Need to Boost Fluids?

 
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Approximately 60 per cent of our body is water, so being adequately hydrated is important to achieve and maintain peak bodily function.

Headaches, dry skin, constipation, poor mental or physical performance, and kidney stones are just some of the consequences of “running dry”—dehydration. Even more serious are higher risks of heart attack, stroke and bladder cancer.

Which Solution?

While water is the best drink for every-one, some people struggle to meet their daily requirement of six to eight glasses. If you need additional help, choose lower kilojoule options with some benefits and minimal or no harm.

Caffeine drinks are no substitute for plain water. Caffeine can cause sleep disturbances, anxiety, irritability, high blood pressure, rapid heart rate, stress, depression, stomach upsets, headaches and nausea. And café-style coffees have been found to contain up to three times more caffeine than is usually reported for coffee. So-called energy drinks are also loaded with caffeine and are too easily over-consumed by younger people.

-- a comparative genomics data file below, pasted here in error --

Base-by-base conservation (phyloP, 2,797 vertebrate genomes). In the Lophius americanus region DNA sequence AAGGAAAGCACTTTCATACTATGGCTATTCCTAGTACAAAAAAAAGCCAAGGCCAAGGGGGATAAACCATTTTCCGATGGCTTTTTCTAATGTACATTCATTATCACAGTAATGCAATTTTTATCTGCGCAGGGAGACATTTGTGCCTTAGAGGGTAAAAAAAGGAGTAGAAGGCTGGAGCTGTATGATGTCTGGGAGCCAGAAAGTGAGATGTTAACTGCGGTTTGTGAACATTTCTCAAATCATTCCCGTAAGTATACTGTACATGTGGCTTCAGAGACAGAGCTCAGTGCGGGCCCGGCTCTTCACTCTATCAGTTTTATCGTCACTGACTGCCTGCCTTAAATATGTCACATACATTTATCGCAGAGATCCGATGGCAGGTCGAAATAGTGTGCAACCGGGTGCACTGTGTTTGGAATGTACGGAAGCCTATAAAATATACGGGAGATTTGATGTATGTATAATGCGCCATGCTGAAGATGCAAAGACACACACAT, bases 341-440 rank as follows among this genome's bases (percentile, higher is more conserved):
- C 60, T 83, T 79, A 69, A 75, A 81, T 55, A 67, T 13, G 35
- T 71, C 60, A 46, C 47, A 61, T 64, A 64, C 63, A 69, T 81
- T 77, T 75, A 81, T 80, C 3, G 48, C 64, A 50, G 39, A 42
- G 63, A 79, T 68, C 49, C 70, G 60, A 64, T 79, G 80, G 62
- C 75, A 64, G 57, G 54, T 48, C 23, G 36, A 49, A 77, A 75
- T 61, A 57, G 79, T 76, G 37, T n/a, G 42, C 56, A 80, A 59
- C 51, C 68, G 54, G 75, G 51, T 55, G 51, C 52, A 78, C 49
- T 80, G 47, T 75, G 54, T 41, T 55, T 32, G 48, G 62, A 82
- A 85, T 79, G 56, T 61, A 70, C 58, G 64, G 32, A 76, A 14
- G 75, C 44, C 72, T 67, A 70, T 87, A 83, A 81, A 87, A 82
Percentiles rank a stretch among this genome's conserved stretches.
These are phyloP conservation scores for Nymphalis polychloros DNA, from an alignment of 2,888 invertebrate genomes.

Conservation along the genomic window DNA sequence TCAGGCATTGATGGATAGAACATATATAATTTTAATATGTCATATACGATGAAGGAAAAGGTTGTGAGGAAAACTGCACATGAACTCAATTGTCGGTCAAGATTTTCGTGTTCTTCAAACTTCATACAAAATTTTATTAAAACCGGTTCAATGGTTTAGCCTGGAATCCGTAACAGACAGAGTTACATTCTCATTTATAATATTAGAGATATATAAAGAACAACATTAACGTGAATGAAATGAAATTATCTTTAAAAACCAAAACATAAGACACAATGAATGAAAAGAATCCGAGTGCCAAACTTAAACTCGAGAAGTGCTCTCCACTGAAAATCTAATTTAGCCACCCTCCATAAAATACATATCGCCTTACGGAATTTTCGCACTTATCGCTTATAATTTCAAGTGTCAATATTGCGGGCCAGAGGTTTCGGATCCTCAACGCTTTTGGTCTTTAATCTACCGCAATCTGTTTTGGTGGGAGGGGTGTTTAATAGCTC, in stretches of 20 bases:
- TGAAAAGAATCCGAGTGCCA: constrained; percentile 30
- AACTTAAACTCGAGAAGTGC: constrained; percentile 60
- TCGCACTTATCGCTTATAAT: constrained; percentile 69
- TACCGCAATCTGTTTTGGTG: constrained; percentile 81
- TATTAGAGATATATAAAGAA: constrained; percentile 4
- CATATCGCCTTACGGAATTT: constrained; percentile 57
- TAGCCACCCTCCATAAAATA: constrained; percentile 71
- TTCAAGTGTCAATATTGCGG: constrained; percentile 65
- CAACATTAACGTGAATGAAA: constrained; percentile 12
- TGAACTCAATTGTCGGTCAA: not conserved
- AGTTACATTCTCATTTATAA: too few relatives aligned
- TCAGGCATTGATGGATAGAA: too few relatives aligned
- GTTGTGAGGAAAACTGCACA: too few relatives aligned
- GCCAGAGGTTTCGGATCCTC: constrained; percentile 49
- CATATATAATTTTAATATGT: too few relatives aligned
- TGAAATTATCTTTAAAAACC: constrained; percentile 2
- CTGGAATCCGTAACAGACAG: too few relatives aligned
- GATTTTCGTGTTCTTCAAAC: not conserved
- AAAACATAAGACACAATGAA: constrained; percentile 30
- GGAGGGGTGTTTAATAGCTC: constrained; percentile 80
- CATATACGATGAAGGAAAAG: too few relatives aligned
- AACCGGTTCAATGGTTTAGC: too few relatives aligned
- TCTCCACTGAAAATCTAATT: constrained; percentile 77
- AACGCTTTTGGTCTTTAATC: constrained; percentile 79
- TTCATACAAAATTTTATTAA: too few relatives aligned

Sweetened beverages like soft drink, cordial, sports drinks, iced tea and fruit juices hide a lot of sugar and can contribute to weight gain. Limit these to one glass per day for both adults and children. The safety of artificially sweetened diet drinks is disputed and research suggests that they may actually cause you to crave sugar, and for those who yield, to put on weight!

Four Top Watering Choices

  • Water: Naturally kilojoule-free! Add a slice of lime or lemon for flavour. Set yourself a minimum target, like five glasses or a 1.25 litre water bottle daily.
  • Fresh vegetable juice: Lower in kilojoules than fruit juice but bursting with antioxidants. Make it yourself and avoid any with added salt.
  • Herbal tea: Often fragrant or colourful from the herbs, flowers, roots and spices used to make it, which also supply antioxidants. Drink unsweetened or with a teaspoon of honey.
  • Fortified dairy alternatives, such as soy milk: These can provide protein, calcium, vitamin B12 and other valuable nutrients besides fluid.
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Sue Radd is one of Australia's leading nutritionists and health communicators. She also advises law firms, providing expert nutrition reports for use in court cases.